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Janine Kraemer, Manager
What is Hazardous Waste?
Hazardous waste is a special category of solid waste. It comes
in many shapes and forms (solids, powders, liquid). Chemical,
metal, and furniture manufacturing are some examples of processes that
create hazardous waste.
The regulations control all hazardous waste from when it is first
generated until it is disposed, destroyed or reused. The regulations
define hazardous waste in very specific terms. The U.S. Environmental Protection
Agency has published a booklet to help you understand what waste items
are considered hazardous waste:
Some chemicals that are used around our homes (for example, "oil based"
paint, solvents, pesticides) could be considered hazardous waste. There
is a special exemption for the hazardous waste that comes from
households; they are called household hazardous waste. Because these
chemicals can still cause environmental harm if disposed improperly,
many counties offer a free program to dispose of them.
The amount of hazardous waste you generate determines which regulations
you must follow.
Acute Hazardous Waste
|Conditionally Exempt Small Quantity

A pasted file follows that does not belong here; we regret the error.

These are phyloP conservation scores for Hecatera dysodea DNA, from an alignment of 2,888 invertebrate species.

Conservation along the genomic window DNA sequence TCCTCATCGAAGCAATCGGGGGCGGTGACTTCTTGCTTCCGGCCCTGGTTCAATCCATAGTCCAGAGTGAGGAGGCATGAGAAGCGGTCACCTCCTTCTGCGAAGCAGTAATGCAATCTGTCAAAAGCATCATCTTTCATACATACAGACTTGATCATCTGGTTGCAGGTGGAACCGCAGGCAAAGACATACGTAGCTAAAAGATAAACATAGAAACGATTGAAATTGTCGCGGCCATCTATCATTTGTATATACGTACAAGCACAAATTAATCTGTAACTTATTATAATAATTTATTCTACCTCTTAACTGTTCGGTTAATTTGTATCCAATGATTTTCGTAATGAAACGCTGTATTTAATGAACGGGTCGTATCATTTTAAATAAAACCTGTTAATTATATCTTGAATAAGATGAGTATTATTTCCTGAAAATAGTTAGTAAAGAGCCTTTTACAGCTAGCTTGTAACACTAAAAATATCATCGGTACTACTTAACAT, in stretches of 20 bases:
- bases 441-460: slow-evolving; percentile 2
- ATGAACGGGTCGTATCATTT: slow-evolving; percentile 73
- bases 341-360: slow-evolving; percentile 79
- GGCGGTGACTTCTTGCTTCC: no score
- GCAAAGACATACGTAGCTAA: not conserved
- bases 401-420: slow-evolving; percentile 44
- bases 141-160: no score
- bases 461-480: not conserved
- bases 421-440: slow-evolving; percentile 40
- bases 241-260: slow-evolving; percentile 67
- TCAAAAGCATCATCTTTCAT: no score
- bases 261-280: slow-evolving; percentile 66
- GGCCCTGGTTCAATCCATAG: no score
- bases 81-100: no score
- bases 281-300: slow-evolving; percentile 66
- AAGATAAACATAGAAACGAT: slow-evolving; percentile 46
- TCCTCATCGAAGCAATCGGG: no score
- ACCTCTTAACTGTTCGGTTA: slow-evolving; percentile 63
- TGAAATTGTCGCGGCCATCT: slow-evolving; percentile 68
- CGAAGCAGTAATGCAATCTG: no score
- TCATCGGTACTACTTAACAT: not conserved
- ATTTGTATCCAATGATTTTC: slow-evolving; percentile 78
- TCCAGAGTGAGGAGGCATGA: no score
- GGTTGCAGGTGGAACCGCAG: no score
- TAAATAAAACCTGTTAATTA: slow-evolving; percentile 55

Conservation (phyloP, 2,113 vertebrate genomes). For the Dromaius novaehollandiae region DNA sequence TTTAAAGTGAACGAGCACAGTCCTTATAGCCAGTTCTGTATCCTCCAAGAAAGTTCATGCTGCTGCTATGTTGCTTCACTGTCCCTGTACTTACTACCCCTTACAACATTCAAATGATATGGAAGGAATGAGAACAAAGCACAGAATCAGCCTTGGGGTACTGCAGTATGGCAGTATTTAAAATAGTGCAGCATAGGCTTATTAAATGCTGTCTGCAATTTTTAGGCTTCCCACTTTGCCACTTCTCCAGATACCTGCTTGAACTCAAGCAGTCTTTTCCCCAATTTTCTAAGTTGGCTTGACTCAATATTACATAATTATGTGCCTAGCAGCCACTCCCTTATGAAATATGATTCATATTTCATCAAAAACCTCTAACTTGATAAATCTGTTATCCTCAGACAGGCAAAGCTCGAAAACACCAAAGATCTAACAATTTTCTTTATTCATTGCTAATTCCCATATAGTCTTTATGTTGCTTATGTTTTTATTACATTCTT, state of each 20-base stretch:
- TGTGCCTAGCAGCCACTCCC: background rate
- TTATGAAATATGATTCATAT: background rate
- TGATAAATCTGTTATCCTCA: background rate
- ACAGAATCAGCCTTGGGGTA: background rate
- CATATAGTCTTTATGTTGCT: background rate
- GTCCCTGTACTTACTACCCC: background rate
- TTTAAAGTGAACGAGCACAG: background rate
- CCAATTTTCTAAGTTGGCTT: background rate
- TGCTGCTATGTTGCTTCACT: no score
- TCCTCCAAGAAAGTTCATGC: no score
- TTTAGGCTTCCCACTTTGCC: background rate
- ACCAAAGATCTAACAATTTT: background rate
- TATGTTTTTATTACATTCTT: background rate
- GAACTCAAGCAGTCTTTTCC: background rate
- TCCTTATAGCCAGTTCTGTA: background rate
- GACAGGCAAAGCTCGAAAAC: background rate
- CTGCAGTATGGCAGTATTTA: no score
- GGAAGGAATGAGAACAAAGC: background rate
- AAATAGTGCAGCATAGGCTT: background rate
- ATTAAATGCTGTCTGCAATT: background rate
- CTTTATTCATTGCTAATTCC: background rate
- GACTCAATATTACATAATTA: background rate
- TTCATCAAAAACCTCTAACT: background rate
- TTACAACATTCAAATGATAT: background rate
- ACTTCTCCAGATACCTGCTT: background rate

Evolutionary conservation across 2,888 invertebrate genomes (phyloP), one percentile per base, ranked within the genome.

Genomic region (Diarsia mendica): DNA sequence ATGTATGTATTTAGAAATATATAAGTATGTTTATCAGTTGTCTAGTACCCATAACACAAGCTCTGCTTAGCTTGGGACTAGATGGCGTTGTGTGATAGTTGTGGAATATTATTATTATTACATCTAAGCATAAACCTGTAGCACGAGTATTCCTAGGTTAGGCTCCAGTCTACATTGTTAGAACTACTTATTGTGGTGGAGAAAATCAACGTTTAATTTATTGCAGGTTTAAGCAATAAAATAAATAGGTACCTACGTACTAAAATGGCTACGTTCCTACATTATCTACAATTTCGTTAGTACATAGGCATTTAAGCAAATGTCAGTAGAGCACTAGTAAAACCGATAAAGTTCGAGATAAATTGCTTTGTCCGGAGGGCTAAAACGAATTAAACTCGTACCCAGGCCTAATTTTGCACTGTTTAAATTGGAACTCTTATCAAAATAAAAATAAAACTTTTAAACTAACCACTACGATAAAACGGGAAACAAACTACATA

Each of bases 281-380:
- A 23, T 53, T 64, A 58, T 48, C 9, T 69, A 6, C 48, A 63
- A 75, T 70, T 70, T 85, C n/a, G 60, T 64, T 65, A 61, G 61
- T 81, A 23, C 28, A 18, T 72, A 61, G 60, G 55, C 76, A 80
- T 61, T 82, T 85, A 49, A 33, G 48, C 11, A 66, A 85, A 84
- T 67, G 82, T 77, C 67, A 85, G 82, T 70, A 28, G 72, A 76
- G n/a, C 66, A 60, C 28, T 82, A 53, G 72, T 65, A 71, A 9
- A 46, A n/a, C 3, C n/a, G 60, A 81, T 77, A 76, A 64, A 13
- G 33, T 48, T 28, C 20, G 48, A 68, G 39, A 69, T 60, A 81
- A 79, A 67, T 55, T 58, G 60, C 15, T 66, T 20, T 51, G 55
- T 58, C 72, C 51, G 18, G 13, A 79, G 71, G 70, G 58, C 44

|Small Quantity Generators (SGQs)
||220- 2,200 pounds
|Large Quantity Generators (LQGs)
Conditionally Exempt Small Quantity Generators
Small Quantity Generators
One way to avoid disposal regulations is to recycle or reuse the
waste material. Here are some examples:
Lead Acid Batteries (such as, car
batteries) if recycled are not considered waste.
Used Oil and Used Oil Filters are not a hazardous waste if properly
Fluorescent bulb and High Intensity
Discharge lamps containing mercury must be handled correctly so the
mercury can be captured and recycled.
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District Hazardous Waste Staff
County Contacts List
Hazardous Waste Section
Blvd, Suite 232
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